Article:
2. Acupressure wrist band. Commonly sold as ‘travel bands’ they apply pressure to a particular point on your wrist which can prevent the feeling of nausea. I have never personally found this to work for me, largely due to the inability to keep them in position under oilskins. Many however do and would not go out sailing without it.

3. A peppermint accompanying ginger is said to help. Although to a dramatically lesser extent, mint has similar stomach calming qualities to ginger and can be used alongside ginger.

4. Place your feet in a basin of ice water. Reportedly it helps. As there are a lot of sensory receptors in the feet it makes sense that this would have an impact upon the condition.

5. ‘ReliefBand’’. This is a new electronic solution that many people find to be highly effective. The watch-like device is strapped to the underside of the wrist where it administers small pulses of electrical stimulation to the media nerve. This stimulus sends messages to the brain to settle the stomach and most people say it stops nausea cold. The electric pulses are variable so you may find a level you are copmfortable with.


Preventative Medications

Many people fear the side effects of seasickness drugs. However the side effects are nowhere near as bad as the illness they prevent. Recent studies present Ginger capsules as being almost as effective as some of the below medications without side effects but everyone is different. You have to find what works for you individually and here are the more popular over-the-counter and prescription medications. You will find most of these should be taken in advance and not on an empty stomach. Be sure to read the instructions as they nearly all have side effects.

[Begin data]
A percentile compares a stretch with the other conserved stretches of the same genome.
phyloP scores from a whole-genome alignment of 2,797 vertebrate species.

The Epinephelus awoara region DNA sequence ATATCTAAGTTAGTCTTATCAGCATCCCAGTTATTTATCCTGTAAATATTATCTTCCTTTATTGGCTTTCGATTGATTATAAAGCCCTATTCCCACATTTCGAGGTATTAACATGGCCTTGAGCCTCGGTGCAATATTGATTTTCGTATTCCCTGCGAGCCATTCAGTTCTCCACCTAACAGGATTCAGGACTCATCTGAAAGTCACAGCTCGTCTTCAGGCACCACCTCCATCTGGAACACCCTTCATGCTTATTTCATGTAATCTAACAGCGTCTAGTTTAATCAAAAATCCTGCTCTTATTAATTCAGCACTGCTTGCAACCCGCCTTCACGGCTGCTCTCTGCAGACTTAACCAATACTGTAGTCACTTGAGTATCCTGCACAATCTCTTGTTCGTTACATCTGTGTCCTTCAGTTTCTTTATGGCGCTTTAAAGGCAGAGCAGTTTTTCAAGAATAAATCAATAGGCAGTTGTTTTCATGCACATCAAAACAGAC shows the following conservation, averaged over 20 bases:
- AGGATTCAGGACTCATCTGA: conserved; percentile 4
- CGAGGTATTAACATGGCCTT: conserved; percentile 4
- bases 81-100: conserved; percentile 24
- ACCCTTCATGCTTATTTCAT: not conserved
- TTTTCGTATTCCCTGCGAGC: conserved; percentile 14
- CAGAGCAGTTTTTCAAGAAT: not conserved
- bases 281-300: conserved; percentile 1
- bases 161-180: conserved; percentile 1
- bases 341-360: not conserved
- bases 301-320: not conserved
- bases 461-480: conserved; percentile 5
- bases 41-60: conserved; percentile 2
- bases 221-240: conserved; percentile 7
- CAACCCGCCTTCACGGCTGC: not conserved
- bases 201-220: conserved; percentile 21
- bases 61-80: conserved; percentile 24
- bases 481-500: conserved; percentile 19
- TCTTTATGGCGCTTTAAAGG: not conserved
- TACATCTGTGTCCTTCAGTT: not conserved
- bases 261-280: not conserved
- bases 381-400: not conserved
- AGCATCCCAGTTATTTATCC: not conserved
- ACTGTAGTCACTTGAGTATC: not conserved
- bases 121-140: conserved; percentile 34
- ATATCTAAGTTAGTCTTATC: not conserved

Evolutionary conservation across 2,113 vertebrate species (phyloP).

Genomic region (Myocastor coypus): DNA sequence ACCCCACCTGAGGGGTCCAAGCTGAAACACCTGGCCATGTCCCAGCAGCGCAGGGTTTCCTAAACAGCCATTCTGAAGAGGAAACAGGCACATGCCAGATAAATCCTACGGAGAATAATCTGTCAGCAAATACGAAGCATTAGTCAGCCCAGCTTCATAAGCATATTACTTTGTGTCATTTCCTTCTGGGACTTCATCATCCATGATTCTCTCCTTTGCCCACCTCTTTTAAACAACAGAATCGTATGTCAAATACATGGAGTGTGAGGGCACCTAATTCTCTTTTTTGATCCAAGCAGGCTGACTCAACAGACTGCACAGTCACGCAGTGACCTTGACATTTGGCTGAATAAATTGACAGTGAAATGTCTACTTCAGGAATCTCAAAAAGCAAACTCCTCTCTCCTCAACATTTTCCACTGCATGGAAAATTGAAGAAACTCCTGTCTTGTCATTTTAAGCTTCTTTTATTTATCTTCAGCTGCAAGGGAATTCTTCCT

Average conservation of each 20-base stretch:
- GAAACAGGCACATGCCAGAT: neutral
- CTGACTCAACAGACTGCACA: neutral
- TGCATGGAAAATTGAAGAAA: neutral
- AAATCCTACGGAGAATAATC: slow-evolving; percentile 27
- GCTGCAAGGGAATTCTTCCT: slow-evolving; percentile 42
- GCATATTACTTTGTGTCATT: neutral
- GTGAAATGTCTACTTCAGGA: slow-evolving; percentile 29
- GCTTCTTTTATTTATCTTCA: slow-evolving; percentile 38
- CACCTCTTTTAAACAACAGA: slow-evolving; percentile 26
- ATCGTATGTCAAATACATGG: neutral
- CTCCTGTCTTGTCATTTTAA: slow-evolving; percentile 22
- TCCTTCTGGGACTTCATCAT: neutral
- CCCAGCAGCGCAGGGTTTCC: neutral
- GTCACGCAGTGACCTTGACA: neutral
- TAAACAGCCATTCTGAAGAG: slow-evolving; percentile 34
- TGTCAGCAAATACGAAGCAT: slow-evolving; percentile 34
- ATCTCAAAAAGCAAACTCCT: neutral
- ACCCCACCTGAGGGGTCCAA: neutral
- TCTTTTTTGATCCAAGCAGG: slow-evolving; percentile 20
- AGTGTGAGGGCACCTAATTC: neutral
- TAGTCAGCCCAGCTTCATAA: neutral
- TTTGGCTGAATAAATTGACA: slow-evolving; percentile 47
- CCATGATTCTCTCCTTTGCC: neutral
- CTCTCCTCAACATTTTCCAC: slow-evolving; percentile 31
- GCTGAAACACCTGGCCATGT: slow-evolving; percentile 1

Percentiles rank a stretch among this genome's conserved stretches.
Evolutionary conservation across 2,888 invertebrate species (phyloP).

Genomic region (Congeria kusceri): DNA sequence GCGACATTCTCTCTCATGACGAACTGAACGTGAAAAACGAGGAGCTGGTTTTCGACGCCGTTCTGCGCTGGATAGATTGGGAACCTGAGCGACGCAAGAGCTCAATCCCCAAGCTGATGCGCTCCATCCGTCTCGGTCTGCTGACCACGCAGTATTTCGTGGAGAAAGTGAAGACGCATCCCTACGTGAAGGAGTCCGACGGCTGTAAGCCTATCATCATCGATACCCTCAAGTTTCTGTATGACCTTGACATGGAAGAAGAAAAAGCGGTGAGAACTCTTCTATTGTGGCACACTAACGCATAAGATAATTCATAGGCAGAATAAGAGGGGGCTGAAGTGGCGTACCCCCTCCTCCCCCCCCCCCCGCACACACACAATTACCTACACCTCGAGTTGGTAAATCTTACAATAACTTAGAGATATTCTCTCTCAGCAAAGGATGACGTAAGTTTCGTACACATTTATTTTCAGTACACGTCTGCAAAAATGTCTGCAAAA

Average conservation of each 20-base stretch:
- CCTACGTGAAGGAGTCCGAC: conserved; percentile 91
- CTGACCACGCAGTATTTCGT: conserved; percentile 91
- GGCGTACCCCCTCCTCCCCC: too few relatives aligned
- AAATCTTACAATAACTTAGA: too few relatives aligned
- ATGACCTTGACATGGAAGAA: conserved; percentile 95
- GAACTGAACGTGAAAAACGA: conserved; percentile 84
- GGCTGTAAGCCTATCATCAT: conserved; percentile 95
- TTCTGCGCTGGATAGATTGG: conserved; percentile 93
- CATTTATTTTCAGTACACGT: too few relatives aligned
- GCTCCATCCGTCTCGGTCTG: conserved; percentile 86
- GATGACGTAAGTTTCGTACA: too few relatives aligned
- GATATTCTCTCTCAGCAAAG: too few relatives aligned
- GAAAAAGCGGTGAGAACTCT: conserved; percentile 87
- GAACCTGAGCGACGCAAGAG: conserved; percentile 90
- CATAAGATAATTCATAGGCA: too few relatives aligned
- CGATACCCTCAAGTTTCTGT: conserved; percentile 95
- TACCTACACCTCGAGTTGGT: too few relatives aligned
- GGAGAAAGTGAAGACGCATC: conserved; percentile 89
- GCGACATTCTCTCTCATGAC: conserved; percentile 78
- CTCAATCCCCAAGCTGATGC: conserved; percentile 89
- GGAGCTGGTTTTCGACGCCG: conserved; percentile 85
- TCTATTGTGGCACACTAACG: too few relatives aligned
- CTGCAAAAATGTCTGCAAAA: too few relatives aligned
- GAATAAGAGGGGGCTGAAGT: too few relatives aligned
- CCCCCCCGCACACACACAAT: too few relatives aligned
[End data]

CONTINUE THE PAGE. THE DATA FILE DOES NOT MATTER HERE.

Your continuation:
1. Transderm Scop (transdermal scopolamine) is my choice and broadly accepted these days as the best defence sailors have for seasickness. If I know I am going to go out on a long passage after being ashore for season, or if I am caught out when there is a storm approaching, I will patch up. It is a prescriptive drug and comes in the form of a circular flat patch designed for continuous release after applying it to the skin behind the ear. Its side effects for me were the widely experienced slightly dry throat but apart from that nothing else. However when given to my father in law he had what almost seemed like a stroke! So everybody is different.

2. Cinnarizine (Stugeron®). This is the old British reliable and is an antihistamine drug that blocks histamine receptors in the body, including an area in the brain known as the vomiting centre. It works by preventing the brain from sending nerve messages to the stomach that would make it vomit. It appears to be effective but I found when I tried it made me so drowsy that I would prefer to run the gauntlet with seasickness to sail the vessel.

3. Dimenhydrinate (Dramamine®, Gravol®) Similar to the above this is an over-the-counter antihistamine. It is most effective when taken to prevent motion sickness rather than waiting to treat symptoms that have already started. It is not known exactly how it stops seasickness. It is thought to work by working on the inner ear. Again it has the drowsiness effect amongst others.



So that’s it as I know it. If anyone has any additional information or corrections that they can add to this please do place a comment below and I will be delighted to add it to the collective piece. Otherwise take as much from this as you can and go out and enjoy you and your friends sailing.


With thanks to:
Michael Harpur, Yacht Obsession.